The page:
This morning I woke up with a few scattered itchies myself. Since I’ve had chicken pox too (yes, the real thing; they don’t vaccinate for it in Ireland), I suppose this means that it’s very unlikely to be it. Which is good, because I sent him back to school this morning. From a distance, you can’t even tell he looks like a disgruntled mosquito took out his rage all over Dash’s backside.

So I suppose Nature’s off the hook for this one. For the moment. But I’ve got my eye on you, Nature. (Picture me doing that two-fingers-to-eyes movement that indicates menacing watching. I’m like Tony Soprano over here.)

Children and father walking in the woods

Blargh

I’m tired of seeing the same post every time I open my blog, and I have several things almost written but who knows when they’ll be fully written or at what point I’ll just say oh what the heck and press publish anyway, so here’s a very quick update for you and I even put some commas in there so don’t complain about this long sentence. Stream of consciousness, baby. Chanelling Joyce.

I’m sure I would be more prepared for our upcoming “camping” vacation (not real hardcore camping because everything is on site, which is very normal in Europe but took a bit of concentrated Googling to find in this country) except yesterday I was struck down in my 40-year-old prime by a stomach virus/fever thing that made it impossible for me to stop the kids watching TV because I just had to nap on the sofa all day and the whole experience left me with a renewed respect for old people and people with chronic ailments because damn if life isn’t much harder and more full of no fun when everything’s an effort.

Contrary to my belief that it would probably last forever and I was probably dying of something horrible, as always comes upon me when sick, my fever disappeared around midnight last night and today I feel much better but after a burst of energy this morning (library, Target, laundry) I’m now a bit tired and prone to being grumpy and can’t figure out what would be a good thing to eat and generally wishing I could put these children into suspended animation for a day. Or a week.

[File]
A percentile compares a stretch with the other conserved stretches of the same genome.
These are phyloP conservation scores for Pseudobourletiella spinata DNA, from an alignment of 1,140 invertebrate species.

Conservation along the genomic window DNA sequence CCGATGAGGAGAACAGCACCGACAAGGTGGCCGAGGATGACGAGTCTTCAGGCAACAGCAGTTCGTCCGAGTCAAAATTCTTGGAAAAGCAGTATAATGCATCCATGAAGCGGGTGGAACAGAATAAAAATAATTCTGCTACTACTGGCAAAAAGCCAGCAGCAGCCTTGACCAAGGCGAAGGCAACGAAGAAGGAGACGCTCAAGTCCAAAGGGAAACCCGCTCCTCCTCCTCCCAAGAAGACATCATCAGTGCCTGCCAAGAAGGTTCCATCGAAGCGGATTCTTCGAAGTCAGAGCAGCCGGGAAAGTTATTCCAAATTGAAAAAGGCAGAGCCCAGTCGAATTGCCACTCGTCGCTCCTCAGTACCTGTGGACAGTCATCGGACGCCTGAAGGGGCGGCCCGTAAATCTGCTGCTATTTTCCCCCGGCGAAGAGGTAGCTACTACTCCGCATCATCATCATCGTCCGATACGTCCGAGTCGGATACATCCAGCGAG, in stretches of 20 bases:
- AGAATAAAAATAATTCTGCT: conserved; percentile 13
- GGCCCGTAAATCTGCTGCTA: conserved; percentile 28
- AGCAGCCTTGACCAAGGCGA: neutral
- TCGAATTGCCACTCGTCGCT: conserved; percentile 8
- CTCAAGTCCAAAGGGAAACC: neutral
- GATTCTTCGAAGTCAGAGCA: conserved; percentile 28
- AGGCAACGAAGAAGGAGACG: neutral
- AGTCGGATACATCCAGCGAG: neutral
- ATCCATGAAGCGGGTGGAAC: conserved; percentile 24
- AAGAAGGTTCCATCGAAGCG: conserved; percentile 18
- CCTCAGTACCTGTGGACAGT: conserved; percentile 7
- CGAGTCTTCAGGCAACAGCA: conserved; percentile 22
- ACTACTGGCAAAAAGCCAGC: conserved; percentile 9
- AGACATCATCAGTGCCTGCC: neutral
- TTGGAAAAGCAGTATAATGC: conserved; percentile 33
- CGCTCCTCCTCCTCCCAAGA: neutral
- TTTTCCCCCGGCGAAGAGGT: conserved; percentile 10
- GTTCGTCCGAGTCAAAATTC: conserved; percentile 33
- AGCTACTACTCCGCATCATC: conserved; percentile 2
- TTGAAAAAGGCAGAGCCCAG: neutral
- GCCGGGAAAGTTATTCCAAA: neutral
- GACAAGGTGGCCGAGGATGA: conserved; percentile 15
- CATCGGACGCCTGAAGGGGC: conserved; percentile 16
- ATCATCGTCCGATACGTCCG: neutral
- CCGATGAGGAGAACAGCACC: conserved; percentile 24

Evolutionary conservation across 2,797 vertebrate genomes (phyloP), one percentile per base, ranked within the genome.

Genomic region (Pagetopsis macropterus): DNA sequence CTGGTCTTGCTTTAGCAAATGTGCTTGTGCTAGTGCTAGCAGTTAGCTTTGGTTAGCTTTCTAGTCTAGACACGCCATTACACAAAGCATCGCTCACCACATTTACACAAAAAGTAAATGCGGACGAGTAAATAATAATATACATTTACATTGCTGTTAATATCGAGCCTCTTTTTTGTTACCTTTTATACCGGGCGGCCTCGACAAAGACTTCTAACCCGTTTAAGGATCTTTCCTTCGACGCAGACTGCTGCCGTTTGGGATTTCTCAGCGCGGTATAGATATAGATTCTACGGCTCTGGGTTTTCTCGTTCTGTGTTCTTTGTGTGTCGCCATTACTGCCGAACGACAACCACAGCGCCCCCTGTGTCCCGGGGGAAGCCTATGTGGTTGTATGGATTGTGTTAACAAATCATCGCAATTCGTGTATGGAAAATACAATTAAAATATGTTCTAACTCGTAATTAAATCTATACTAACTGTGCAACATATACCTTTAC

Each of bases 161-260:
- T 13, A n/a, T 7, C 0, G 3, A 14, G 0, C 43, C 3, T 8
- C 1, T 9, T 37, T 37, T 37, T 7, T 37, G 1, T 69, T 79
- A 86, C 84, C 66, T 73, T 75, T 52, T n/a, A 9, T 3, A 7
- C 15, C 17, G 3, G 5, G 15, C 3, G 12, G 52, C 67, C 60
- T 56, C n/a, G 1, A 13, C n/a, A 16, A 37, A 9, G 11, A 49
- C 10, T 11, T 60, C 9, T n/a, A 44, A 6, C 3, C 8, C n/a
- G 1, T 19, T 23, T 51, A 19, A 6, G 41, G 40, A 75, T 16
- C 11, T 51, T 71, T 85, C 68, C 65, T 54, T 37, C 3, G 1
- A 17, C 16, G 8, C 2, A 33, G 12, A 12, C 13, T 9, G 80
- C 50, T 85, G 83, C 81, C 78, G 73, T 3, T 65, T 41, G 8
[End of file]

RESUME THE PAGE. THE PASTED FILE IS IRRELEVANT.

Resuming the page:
So that’s why it’s been quiet.

Sleeping bags for camping

Placeholder

Mabel and I both woke up with big stonking sneezy snurfly colds this morning (and apologies for quoting my own Facebook status there), which have been sneaking up on us for the past few days, what with my very sore throat on Friday night that had miraculously disappeared the next morning (classic symptom for me of something else to come) and her good sleeping for two nights in a row.

Which is why this blog post is brought to you by Sesame Street in the background and I’ve been staring at it for ten minutes without writing anything. And that’s not counting the half hour I spent trying to write it earlier, and the two posts I have in drafts from last night that are not interesting and will not be making it to the gentle eyes of my readers. At least not till I’ve got some amount of mojo back and can fix ’em up.

If you’ve any requests to get me out of my doldrums, let fly. What do you like hearing about most?

Uncharitable thoughts

My underwire is inconveniencing you? I’m so sorry. But hey, you know what, your entire self insisting on being attached to my breast for as long as it might take you to fall asleep tonight, which is evidently going to be a long, long, time, is inconveniencing me too. My last respectable nursing bra is biting the dust and I really really don’t want to spend good money on another one when their days are so (so, so) numbered, but lying down to get you to sleep in a regular bra, with its underwires all up in my face and poking me under the chin, is not much fun for me either.

Oh dear, my arm is not positioned just so to cushion your head while you nurse to sleep? Well it’s not made of rubber, so it doesn’t bend that way, and also I have other things to do than just lie here being your plaything for half the night, I have foam pool noodles to turn into lightsabres for your brother’s birthday party tomorrow.

You are disappointed to wake and not find me exactly where you left me? Well, I’m disappointed to hear you wake, because I have the stomach flu and it’s really rather gross and I haven’t eaten a thing that’s not banana for two days so I may be a tiny bit grumpy, but excuse me if you find me less than sympathetic when you bounce up in bed at 3.30 am and tell me you’re hungry, because you were offered a full and nutritious dinner, while all I had was a bowl of cereal, gingerly, afraid of repercussions.

You want to sit up and have the big side? Again? And I seem less than forthcoming? I roll onto my front and tell you to go and find Daddy?

Must be morning.